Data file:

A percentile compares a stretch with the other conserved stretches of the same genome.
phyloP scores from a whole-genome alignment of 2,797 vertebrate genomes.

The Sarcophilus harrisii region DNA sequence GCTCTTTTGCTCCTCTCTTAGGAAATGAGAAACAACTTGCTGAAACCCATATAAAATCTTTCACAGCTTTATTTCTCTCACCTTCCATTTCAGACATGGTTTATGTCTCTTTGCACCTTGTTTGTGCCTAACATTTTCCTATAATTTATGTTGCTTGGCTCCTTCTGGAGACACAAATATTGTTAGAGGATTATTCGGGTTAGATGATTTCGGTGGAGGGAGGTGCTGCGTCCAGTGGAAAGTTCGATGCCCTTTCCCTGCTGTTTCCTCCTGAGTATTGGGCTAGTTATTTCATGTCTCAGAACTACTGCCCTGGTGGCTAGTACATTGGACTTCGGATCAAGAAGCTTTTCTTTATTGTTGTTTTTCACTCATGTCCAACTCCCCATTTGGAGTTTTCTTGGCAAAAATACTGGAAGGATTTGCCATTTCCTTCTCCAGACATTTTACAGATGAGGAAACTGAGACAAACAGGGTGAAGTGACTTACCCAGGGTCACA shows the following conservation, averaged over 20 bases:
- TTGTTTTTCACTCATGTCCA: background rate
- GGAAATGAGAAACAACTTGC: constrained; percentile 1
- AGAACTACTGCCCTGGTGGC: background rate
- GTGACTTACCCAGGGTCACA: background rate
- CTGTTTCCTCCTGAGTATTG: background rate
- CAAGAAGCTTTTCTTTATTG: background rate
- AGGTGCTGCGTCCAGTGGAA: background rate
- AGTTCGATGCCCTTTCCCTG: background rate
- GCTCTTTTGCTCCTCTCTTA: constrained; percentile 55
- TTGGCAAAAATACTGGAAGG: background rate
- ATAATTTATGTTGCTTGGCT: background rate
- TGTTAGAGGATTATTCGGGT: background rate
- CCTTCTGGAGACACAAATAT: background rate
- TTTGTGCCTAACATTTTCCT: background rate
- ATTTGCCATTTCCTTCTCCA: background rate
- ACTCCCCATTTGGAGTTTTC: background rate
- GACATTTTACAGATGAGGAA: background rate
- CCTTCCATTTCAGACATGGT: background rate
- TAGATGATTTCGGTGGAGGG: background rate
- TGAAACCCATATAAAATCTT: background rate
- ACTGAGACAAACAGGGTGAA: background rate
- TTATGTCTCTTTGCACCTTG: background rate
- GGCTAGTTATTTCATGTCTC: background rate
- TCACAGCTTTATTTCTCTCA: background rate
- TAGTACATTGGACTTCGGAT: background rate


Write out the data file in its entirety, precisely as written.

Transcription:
A percentile compares a stretch with the other conserved stretches of the same genome.
phyloP scores from a whole-genome alignment of 2,797 vertebrate genomes.

The Sarcophilus harrisii region DNA sequence GCTCTTTTGCTCCTCTCTTAGGAAATGAGAAACAACTTGCTGAAACCCATATAAAATCTTTCACAGCTTTATTTCTCTCACCTTCCATTTCAGACATGGTTTATGTCTCTTTGCACCTTGTTTGTGCCTAACATTTTCCTATAATTTATGTTGCTTGGCTCCTTCTGGAGACACAAATATTGTTAGAGGATTATTCGGGTTAGATGATTTCGGTGGAGGGAGGTGCTGCGTCCAGTGGAAAGTTCGATGCCCTTTCCCTGCTGTTTCCTCCTGAGTATTGGGCTAGTTATTTCATGTCTCAGAACTACTGCCCTGGTGGCTAGTACATTGGACTTCGGATCAAGAAGCTTTTCTTTATTGTTGTTTTTCACTCATGTCCAACTCCCCATTTGGAGTTTTCTTGGCAAAAATACTGGAAGGATTTGCCATTTCCTTCTCCAGACATTTTACAGATGAGGAAACTGAGACAAACAGGGTGAAGTGACTTACCCAGGGTCACA shows the following conservation, averaged over 20 bases:
- TTGTTTTTCACTCATGTCCA: background rate
- GGAAATGAGAAACAACTTGC: constrained; percentile 1
- AGAACTACTGCCCTGGTGGC: background rate
- GTGACTTACCCAGGGTCACA: background rate
- CTGTTTCCTCCTGAGTATTG: background rate
- CAAGAAGCTTTTCTTTATTG: background rate
- AGGTGCTGCGTCCAGTGGAA: background rate
- AGTTCGATGCCCTTTCCCTG: background rate
- GCTCTTTTGCTCCTCTCTTA: constrained; percentile 55
- TTGGCAAAAATACTGGAAGG: background rate
- ATAATTTATGTTGCTTGGCT: background rate
- TGTTAGAGGATTATTCGGGT: background rate
- CCTTCTGGAGACACAAATAT: background rate
- TTTGTGCCTAACATTTTCCT: background rate
- ATTTGCCATTTCCTTCTCCA: background rate
- ACTCCCCATTTGGAGTTTTC: background rate
- GACATTTTACAGATGAGGAA: background rate
- CCTTCCATTTCAGACATGGT: background rate
- TAGATGATTTCGGTGGAGGG: background rate
- TGAAACCCATATAAAATCTT: background rate
- ACTGAGACAAACAGGGTGAA: background rate
- TTATGTCTCTTTGCACCTTG: background rate
- GGCTAGTTATTTCATGTCTC: background rate
- TCACAGCTTTATTTCTCTCA: background rate
- TAGTACATTGGACTTCGGAT: background rate